CMO says vaccination campaign will be positively impacted by Sputnik V greenlight

Approval of the Sputnik V Covid-19 vaccine for use by the Pharmacy Council could give the push toward herd immunity even more impetus (Photo courtesy Marco Verch/Pharmaceutical Technology)
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By Carlena Knight

With news that the Russian Sputnik V vaccine has been approved for use locally, a top health official is confident that it will be a huge boost to the ongoing public vaccination programme.

Chief Medical Officer (CMO) Dr Rhonda Sealey-Thomas spoke exclusively with this newsroom on Wednesday morning following the official commencement of the second dose rollout of the AstraZeneca vaccine, in which she was the first to receive the second jab.

The Sputnik V vaccine will now be the second Covid-19 vaccine that will be administered to members of the public in Antigua and Barbuda. This, Dr Sealey-Thomas said, “will positively impact the campaign”.

“Any vaccine that can protect the citizens and residents of Antigua and Barbuda will, of course, positively impact the campaign and once a vaccine is approved for use, according to the Ministry of Health and according to regional and international bodies, then it will be a boost,” Dr Thomas mentioned.

Although there has been no specific timeline for when the 1,000 doses of Sputnik V will be administered, Prime Minister Gaston Browne shared his hope that the vaccine will be put to use as early as next week.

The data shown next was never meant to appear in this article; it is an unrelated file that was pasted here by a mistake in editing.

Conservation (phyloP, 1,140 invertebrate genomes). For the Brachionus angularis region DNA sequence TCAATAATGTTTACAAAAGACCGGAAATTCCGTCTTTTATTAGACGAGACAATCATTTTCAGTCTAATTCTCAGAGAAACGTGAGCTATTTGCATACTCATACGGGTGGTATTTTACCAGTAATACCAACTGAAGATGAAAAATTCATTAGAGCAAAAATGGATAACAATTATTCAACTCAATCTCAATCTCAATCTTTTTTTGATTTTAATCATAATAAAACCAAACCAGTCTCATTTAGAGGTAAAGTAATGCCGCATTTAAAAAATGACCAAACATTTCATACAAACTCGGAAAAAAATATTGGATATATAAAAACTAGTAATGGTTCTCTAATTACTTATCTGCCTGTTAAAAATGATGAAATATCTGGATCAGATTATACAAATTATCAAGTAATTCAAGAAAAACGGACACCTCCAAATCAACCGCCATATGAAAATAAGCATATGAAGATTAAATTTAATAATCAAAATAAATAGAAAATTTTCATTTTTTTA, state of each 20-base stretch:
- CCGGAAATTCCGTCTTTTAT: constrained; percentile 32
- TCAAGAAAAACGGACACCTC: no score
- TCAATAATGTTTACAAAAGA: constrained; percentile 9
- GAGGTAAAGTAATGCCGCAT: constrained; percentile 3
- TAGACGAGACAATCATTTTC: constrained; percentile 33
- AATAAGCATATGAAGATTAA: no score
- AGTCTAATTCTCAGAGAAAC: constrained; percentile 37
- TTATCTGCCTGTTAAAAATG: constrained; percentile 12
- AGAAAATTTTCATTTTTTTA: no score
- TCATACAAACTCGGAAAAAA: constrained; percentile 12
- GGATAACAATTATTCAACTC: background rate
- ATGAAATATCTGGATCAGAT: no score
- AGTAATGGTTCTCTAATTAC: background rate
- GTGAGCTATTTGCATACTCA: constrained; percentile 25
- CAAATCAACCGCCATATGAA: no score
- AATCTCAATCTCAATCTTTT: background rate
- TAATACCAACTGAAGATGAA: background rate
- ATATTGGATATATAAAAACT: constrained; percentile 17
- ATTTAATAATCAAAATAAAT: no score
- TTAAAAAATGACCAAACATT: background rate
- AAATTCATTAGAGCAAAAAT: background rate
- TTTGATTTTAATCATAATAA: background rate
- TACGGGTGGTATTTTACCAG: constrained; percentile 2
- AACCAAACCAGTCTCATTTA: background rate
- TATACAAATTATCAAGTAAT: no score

Browne had criticised the Pharmacy Council, accusing them of dragging their feet on approving the vaccine which had been in the country for several weeks, but President of the council, Michael Joseph told Observer that the data relating to the Sputnik V vaccine was not the easiest to verify.

Browne said on the weekend that the government would also be ordering an additional batch of the vaccine.

Lionel ‘Max’ Hurst, the Chief of Staff in the Office of the Prime Minister, stated previously that the country requested 100,000 doses of the Sputnik vaccine but added that it was premature to determine if that will be the overall amount received.

Sputnik V, developed by the Gamaleya National Center of Epidemiology and Microbiology in Russia, was the first Covid-19 vaccine authorized for use.

Along with Russia, 64 countries have approved the vaccine thus far. They include Argentina, Iran, and India. The vaccine is currently being reviewed in the European Union by the European Medicines Agency.

The Sputnik V vaccine gives around 92 percent protection against Covid-19, and late-stage trial results published in The Lancet revealed it has also been deemed to be safe – and offer complete protection against hospitalization and death.

It is one of three vaccines that are more than 90 percent effective.

Based on an interim analysis of phase 3 clinical trial data, the most common side effects were: flu-like illness, headache, fatigue and injection-site reactions. Authors of the paper state that 45 out of 16,427 participants who received the vaccine reported serious adverse events, including deep vein thrombosis, hemorrhagic stroke, and hypertension. However, according to the paper, the independent data monitoring committee has confirmed that none of these were considered related to the vaccine.

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